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Harvard Forest Symposium Abstract 2010

  • Title: The Effects of Soil Warming and Nitrogen Deposition on Soil Water Quality
  • Primary Author: Brian Godbois (University of New Hampshire - Main Campus)
  • Additional Authors: Alexandra Contosta (University of New Hampshire - Main Campus); Serita Frey (University of New Hampshire - Main Campus)
  • Abstract:

    Soil warming caused by global climate change as well as atmospheric nitrogen (N) deposition, caused by emissions from industry, transportation, and power plants, are two environmental disturbances with global significance. The objective of this research project was to determine the effects of soil warming and N deposition on soil water quality. Several previous studies on the individual impacts of N deposition or climate warming on soils have been published, but never a study on the simultaneous effect of both treatments on soil water quality. For this project soil water samples were collected monthly from the Soil Warming Nitrogen Addition experiment located at the Harvard Forest Long Term Ecological Research site in Petersham, Massachusetts. The Folin-Ciocalteau method was used to analyze the concentration of phenol carbon (C), a measure of soil water quality. A non-parametric ANOVA was applied to examine differences in phenol C among treatments for each sampling date. The concentration of soluble phenolic C, a fraction of the dissolved organic matter (DOM) in soil water, was not significantly affected by simultaneous warming and nitrogen fertilization treatments. There was however, a strong seasonal pattern of average concentrations of soluble phenolic C across all treatments. Previous studies have shown that N fertilization can inhibit the production of oxidative enzymes which allow microorganisms to utilize phenolic C, resulting in an accumulation of recalcitrant DOM within the soil water pool. However, in this study, it appears that microbial utilization of phenol C was not impacted by either warming or N additions.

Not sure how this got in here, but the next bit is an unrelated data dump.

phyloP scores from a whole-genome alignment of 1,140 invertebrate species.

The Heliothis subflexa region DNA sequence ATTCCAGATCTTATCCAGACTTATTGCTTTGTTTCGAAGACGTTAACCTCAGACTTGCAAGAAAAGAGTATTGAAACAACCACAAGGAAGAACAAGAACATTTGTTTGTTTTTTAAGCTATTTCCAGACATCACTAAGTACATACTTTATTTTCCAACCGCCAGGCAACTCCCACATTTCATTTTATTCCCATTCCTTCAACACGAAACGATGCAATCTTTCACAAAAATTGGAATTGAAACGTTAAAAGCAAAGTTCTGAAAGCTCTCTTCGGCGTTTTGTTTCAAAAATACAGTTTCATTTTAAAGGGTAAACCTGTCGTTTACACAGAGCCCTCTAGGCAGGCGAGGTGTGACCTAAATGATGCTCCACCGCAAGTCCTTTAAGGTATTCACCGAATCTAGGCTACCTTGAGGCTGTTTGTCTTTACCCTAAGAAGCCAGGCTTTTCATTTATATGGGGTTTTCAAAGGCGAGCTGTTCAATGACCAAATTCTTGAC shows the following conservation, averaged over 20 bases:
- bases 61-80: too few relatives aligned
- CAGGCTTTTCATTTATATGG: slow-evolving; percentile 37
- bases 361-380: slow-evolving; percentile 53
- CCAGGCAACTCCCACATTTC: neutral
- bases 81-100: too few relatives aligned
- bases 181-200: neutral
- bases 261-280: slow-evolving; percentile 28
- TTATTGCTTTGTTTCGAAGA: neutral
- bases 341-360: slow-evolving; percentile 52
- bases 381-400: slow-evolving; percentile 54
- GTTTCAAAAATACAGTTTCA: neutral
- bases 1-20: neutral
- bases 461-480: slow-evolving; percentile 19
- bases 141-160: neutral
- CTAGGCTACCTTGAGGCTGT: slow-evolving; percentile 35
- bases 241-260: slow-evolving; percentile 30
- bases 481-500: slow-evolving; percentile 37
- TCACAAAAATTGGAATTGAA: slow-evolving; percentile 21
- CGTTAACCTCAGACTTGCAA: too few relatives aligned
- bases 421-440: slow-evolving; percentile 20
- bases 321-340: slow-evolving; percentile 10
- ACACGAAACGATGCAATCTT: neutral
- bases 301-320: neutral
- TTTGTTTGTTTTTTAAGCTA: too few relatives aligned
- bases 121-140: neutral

• Research Category: Soil Carbon and Nitrogen Dynamics